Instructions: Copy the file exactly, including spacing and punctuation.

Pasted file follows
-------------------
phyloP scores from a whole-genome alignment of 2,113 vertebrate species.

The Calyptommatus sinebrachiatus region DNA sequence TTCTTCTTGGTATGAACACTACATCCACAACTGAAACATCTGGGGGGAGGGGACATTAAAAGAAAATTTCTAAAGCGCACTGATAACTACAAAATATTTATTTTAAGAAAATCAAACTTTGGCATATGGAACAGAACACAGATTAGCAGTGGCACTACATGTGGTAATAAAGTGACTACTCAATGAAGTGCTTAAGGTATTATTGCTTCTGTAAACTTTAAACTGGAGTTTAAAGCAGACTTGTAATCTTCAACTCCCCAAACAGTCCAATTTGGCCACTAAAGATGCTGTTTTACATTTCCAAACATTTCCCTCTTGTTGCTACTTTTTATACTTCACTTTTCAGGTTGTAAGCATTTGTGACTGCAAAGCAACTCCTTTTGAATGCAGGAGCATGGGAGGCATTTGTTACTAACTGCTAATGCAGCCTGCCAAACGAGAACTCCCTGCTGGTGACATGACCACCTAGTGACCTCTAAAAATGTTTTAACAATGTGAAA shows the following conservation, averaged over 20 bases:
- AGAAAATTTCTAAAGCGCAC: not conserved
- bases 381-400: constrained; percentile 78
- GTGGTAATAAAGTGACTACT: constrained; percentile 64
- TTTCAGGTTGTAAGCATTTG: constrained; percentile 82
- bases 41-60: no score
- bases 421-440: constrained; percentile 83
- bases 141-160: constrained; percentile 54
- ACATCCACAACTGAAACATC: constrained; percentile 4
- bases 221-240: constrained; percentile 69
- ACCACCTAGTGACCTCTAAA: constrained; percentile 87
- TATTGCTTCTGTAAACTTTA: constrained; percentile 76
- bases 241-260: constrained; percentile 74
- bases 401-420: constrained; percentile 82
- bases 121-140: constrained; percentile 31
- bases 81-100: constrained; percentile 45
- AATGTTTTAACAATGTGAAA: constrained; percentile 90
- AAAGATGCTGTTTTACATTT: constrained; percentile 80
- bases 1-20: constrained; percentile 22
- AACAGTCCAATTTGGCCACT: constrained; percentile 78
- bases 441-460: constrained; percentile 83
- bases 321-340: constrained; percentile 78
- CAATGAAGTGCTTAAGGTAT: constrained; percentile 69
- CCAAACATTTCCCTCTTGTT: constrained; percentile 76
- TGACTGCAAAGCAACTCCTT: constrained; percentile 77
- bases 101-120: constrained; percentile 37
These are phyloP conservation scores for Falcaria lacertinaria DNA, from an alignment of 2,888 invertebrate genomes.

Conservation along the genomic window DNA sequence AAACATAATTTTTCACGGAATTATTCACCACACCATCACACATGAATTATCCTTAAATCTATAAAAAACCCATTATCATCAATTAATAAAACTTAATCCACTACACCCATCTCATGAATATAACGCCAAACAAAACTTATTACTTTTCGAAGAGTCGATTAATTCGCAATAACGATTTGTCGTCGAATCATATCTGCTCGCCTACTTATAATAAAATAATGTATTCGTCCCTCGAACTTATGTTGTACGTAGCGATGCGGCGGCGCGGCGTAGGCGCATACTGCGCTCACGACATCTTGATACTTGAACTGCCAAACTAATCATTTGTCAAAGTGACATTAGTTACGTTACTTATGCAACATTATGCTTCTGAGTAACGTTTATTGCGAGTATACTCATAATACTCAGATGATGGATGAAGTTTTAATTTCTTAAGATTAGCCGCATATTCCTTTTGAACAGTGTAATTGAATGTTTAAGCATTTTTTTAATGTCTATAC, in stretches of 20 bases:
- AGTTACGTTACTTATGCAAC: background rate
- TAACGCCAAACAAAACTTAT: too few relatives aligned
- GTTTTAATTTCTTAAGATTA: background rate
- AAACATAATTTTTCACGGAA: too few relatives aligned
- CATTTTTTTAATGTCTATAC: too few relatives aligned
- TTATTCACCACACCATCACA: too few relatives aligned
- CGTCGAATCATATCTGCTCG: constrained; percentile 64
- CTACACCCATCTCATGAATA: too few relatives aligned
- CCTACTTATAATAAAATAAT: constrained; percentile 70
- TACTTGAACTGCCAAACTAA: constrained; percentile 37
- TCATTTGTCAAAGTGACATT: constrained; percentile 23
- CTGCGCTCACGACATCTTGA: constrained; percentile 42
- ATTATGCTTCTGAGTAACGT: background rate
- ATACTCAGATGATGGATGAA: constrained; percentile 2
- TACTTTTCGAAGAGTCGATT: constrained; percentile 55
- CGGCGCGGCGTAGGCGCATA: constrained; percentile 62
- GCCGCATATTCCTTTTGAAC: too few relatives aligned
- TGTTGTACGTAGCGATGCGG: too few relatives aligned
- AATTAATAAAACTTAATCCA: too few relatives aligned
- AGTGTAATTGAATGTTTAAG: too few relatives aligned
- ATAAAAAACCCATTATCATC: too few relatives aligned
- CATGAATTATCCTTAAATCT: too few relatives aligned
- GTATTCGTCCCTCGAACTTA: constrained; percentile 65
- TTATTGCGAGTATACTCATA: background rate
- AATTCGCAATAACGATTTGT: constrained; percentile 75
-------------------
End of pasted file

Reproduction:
phyloP scores from a whole-genome alignment of 2,113 vertebrate species.

The Calyptommatus sinebrachiatus region DNA sequence TTCTTCTTGGTATGAACACTACATCCACAACTGAAACATCTGGGGGGAGGGGACATTAAAAGAAAATTTCTAAAGCGCACTGATAACTACAAAATATTTATTTTAAGAAAATCAAACTTTGGCATATGGAACAGAACACAGATTAGCAGTGGCACTACATGTGGTAATAAAGTGACTACTCAATGAAGTGCTTAAGGTATTATTGCTTCTGTAAACTTTAAACTGGAGTTTAAAGCAGACTTGTAATCTTCAACTCCCCAAACAGTCCAATTTGGCCACTAAAGATGCTGTTTTACATTTCCAAACATTTCCCTCTTGTTGCTACTTTTTATACTTCACTTTTCAGGTTGTAAGCATTTGTGACTGCAAAGCAACTCCTTTTGAATGCAGGAGCATGGGAGGCATTTGTTACTAACTGCTAATGCAGCCTGCCAAACGAGAACTCCCTGCTGGTGACATGACCACCTAGTGACCTCTAAAAATGTTTTAACAATGTGAAA shows the following conservation, averaged over 20 bases:
- AGAAAATTTCTAAAGCGCAC: not conserved
- bases 381-400: constrained; percentile 78
- GTGGTAATAAAGTGACTACT: constrained; percentile 64
- TTTCAGGTTGTAAGCATTTG: constrained; percentile 82
- bases 41-60: no score
- bases 421-440: constrained; percentile 83
- bases 141-160: constrained; percentile 54
- ACATCCACAACTGAAACATC: constrained; percentile 4
- bases 221-240: constrained; percentile 69
- ACCACCTAGTGACCTCTAAA: constrained; percentile 87
- TATTGCTTCTGTAAACTTTA: constrained; percentile 76
- bases 241-260: constrained; percentile 74
- bases 401-420: constrained; percentile 82
- bases 121-140: constrained; percentile 31
- bases 81-100: constrained; percentile 45
- AATGTTTTAACAATGTGAAA: constrained; percentile 90
- AAAGATGCTGTTTTACATTT: constrained; percentile 80
- bases 1-20: constrained; percentile 22
- AACAGTCCAATTTGGCCACT: constrained; percentile 78
- bases 441-460: constrained; percentile 83
- bases 321-340: constrained; percentile 78
- CAATGAAGTGCTTAAGGTAT: constrained; percentile 69
- CCAAACATTTCCCTCTTGTT: constrained; percentile 76
- TGACTGCAAAGCAACTCCTT: constrained; percentile 77
- bases 101-120: constrained; percentile 37
These are phyloP conservation scores for Falcaria lacertinaria DNA, from an alignment of 2,888 invertebrate genomes.

Conservation along the genomic window DNA sequence AAACATAATTTTTCACGGAATTATTCACCACACCATCACACATGAATTATCCTTAAATCTATAAAAAACCCATTATCATCAATTAATAAAACTTAATCCACTACACCCATCTCATGAATATAACGCCAAACAAAACTTATTACTTTTCGAAGAGTCGATTAATTCGCAATAACGATTTGTCGTCGAATCATATCTGCTCGCCTACTTATAATAAAATAATGTATTCGTCCCTCGAACTTATGTTGTACGTAGCGATGCGGCGGCGCGGCGTAGGCGCATACTGCGCTCACGACATCTTGATACTTGAACTGCCAAACTAATCATTTGTCAAAGTGACATTAGTTACGTTACTTATGCAACATTATGCTTCTGAGTAACGTTTATTGCGAGTATACTCATAATACTCAGATGATGGATGAAGTTTTAATTTCTTAAGATTAGCCGCATATTCCTTTTGAACAGTGTAATTGAATGTTTAAGCATTTTTTTAATGTCTATAC, in stretches of 20 bases:
- AGTTACGTTACTTATGCAAC: background rate
- TAACGCCAAACAAAACTTAT: too few relatives aligned
- GTTTTAATTTCTTAAGATTA: background rate
- AAACATAATTTTTCACGGAA: too few relatives aligned
- CATTTTTTTAATGTCTATAC: too few relatives aligned
- TTATTCACCACACCATCACA: too few relatives aligned
- CGTCGAATCATATCTGCTCG: constrained; percentile 64
- CTACACCCATCTCATGAATA: too few relatives aligned
- CCTACTTATAATAAAATAAT: constrained; percentile 70
- TACTTGAACTGCCAAACTAA: constrained; percentile 37
- TCATTTGTCAAAGTGACATT: constrained; percentile 23
- CTGCGCTCACGACATCTTGA: constrained; percentile 42
- ATTATGCTTCTGAGTAACGT: background rate
- ATACTCAGATGATGGATGAA: constrained; percentile 2
- TACTTTTCGAAGAGTCGATT: constrained; percentile 55
- CGGCGCGGCGTAGGCGCATA: constrained; percentile 62
- GCCGCATATTCCTTTTGAAC: too few relatives aligned
- TGTTGTACGTAGCGATGCGG: too few relatives aligned
- AATTAATAAAACTTAATCCA: too few relatives aligned
- AGTGTAATTGAATGTTTAAG: too few relatives aligned
- ATAAAAAACCCATTATCATC: too few relatives aligned
- CATGAATTATCCTTAAATCT: too few relatives aligned
- GTATTCGTCCCTCGAACTTA: constrained; percentile 65
- TTATTGCGAGTATACTCATA: background rate
- AATTCGCAATAACGATTTGT: constrained; percentile 75